Bankers on Tuesday agreed to allow 9 percent interest rates for the medium enterprises but not for the small ones and on retail loans
Small and medium enterprises (SMEs) are not happy about an attempt by bankers to exclude them from availing single digit interest rates.
"We thought SMEs would benefit from the government move to slash the lending rate to a single digit, but the bankers' position is making things very difficult for us," Abdul Kader Khan, president of Bangladesh Garments Accessories and Packaging Manufacturers and Exporters Association, told The Business Standard.
About 50 percent members of his association are SMEs, said Abdul Kader, and most of them are paying 12-13 percent interest. However, they were hoping for a lower rate after the government's announcement.
After asking to exclude all SMEs, the bankers on Tuesday fell back from their earlier position of not granting single digit interest rates at a meeting with the Bangladesh Bank.
They agreed to allow single digit interest rate to the medium-sized enterprises but not to the small ones and on retail loans.
Disagreeing with their position, the Bangladesh Bank Governor Fazle Kabir sought support from bankers to implement the single digit rate for all sectors from April 1.
Earlier on Monday, the Association of Bankers, Bangladesh said they did not want the single digit rate for the SMEs and urged Finance Minister AHM Mustafa Kamal to consider their request.
"In Bangladesh, the SME entrepreneurs are struggling to get bank loans, but they are very serious about repaying it," refuted Abdul Kader.
"The scenario is different for big companies. Though most of the loans are being classified by big companies, they get bank loans very easily."
However, former central bank governor Salehuddin Ahmed said fixing interest rates is not logical as it depends on operating costs.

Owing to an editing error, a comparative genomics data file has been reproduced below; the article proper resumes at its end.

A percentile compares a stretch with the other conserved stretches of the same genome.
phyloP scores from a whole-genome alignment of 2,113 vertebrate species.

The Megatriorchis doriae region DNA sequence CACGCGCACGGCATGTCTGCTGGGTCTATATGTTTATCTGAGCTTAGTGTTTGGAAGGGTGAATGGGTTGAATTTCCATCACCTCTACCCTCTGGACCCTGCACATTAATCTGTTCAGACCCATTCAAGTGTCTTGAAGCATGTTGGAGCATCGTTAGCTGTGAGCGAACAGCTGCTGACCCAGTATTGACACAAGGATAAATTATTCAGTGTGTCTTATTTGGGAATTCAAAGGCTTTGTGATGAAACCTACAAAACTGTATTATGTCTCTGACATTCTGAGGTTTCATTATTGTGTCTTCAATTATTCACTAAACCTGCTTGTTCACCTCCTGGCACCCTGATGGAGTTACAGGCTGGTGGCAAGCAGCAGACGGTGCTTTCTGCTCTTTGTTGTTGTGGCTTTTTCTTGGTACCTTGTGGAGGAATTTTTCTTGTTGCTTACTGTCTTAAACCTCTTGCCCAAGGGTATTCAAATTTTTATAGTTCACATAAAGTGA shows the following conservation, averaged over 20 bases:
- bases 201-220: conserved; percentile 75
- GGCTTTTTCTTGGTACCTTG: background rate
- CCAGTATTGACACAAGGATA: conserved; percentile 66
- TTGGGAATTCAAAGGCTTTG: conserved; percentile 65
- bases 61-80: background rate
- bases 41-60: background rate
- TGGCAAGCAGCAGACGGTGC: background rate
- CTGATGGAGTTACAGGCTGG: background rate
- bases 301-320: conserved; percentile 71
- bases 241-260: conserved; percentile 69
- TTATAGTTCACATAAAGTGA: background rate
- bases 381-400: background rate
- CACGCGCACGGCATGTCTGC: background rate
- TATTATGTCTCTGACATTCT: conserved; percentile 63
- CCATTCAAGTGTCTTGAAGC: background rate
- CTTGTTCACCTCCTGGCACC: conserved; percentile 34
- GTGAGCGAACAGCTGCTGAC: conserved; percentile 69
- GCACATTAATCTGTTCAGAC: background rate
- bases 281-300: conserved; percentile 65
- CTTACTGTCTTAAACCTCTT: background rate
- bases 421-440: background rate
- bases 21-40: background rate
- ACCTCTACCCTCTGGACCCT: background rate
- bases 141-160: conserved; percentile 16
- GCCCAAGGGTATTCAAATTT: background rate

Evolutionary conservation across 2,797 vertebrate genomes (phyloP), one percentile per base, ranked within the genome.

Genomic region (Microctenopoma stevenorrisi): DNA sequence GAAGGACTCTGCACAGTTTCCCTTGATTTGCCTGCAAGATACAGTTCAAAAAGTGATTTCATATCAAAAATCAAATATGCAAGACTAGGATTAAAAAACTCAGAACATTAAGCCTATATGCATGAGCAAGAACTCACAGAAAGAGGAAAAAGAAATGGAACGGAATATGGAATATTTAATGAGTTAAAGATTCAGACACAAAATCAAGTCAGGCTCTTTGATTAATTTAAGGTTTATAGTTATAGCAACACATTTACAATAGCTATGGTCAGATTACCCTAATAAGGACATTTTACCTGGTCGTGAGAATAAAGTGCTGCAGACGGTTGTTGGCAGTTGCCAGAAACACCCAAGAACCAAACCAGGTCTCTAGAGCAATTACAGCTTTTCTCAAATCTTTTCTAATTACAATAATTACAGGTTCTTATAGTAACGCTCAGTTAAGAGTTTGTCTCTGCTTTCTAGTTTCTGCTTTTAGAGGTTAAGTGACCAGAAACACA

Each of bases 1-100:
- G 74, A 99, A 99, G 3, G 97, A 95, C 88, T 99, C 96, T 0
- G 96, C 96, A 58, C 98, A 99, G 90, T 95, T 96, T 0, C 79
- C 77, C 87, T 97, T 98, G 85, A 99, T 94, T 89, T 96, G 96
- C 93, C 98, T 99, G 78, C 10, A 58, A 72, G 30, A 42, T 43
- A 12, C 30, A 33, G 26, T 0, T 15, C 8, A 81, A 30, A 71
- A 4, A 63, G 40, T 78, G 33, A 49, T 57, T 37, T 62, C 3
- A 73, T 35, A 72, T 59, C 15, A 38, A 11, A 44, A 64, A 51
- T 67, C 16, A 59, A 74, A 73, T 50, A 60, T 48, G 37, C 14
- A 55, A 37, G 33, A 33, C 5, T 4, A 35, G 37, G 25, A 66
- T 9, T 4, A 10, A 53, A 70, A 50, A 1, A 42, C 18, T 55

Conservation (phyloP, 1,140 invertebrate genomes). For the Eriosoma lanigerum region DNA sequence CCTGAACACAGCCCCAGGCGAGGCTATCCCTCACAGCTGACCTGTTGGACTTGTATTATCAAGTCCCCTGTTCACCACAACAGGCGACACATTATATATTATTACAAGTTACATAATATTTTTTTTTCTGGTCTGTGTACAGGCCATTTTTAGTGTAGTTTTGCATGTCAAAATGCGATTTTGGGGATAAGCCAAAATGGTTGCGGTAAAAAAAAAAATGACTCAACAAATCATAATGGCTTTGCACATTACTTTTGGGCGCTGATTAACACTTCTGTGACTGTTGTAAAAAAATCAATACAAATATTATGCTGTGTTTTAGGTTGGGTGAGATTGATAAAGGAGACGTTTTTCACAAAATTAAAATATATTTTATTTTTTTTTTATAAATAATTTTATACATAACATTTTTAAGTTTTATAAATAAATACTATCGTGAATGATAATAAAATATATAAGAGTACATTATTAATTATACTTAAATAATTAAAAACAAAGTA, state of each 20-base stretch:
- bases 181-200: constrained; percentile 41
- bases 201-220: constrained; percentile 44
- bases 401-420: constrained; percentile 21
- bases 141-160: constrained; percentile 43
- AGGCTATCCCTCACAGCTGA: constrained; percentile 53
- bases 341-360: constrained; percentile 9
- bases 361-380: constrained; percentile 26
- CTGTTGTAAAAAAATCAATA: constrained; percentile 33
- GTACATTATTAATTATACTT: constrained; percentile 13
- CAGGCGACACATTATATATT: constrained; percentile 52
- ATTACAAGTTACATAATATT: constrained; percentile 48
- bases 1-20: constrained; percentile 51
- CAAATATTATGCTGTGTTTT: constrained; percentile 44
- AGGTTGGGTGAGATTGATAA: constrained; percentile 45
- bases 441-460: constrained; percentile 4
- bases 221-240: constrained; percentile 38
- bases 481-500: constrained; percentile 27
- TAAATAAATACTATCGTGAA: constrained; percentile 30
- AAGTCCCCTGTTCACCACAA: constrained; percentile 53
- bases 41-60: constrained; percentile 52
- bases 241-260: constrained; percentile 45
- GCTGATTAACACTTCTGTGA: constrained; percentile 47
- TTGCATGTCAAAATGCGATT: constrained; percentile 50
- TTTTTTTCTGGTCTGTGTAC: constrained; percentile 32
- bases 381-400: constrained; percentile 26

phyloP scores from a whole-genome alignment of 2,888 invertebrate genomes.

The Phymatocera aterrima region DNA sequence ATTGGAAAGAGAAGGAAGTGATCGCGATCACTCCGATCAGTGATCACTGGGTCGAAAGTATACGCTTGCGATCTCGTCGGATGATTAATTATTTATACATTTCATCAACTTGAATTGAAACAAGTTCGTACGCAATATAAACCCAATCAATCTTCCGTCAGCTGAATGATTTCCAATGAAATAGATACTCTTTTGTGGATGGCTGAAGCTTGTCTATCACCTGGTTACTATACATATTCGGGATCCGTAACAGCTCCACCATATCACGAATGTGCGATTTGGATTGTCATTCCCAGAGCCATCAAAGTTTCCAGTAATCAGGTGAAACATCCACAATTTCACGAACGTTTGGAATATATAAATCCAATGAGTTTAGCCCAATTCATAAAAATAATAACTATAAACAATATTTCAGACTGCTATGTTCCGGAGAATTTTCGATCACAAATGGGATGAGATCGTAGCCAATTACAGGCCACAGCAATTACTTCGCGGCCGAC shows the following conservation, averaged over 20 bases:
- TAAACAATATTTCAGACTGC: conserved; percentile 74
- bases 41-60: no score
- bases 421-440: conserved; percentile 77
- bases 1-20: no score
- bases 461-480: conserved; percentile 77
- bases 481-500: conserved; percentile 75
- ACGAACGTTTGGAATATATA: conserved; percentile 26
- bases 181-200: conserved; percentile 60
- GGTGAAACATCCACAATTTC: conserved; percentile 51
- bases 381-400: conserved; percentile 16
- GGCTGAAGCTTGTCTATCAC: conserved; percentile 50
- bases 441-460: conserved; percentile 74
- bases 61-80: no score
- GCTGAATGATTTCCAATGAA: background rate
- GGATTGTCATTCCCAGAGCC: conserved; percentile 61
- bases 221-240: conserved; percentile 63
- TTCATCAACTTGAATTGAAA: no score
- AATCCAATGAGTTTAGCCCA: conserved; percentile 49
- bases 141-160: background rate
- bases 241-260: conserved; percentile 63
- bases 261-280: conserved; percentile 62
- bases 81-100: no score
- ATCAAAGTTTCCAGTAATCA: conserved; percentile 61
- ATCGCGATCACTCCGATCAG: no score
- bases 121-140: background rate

"The government may ask banks to slash their spread, which should not be more than 3 percent. The rate of 6 to 9 percent is not implementable. The authority may ask the banks to cut interest rates where the cost of fund is low," he added.
SME entrepreneur Rezbin Hafiz, owner of the Peoples Footwear & Leather Goods, told The Business Standard, "If banks stop giving single digit loans to the SMEs, it will have a damaging effect on the industry. Even 9 percent interest rate is high for startups."
According to central bank sources, as of September last year, the banks gave loans of about Tk10 lakh crore to all sectors. Of them, Tk205,490 crore were SME loans.
At present, the interest rate in different banks is 11-14 percent for production sector, 9-16.5 percent for trading sector, 9-16 percent for small enterprises, 10-14 percent for house loans, 12-18 percent for a personal loan and 15-25 percent for credit cards, according to sources.
The latest research of the Bangladesh Bureau of Statistics found there are 78 lakh SMEs in Bangladesh, creating employment for around 2.50 crore people.
"SMEs contribute to one-fourth of the total industrial contribution to the GDP every year," said a senior official of the SME Foundation.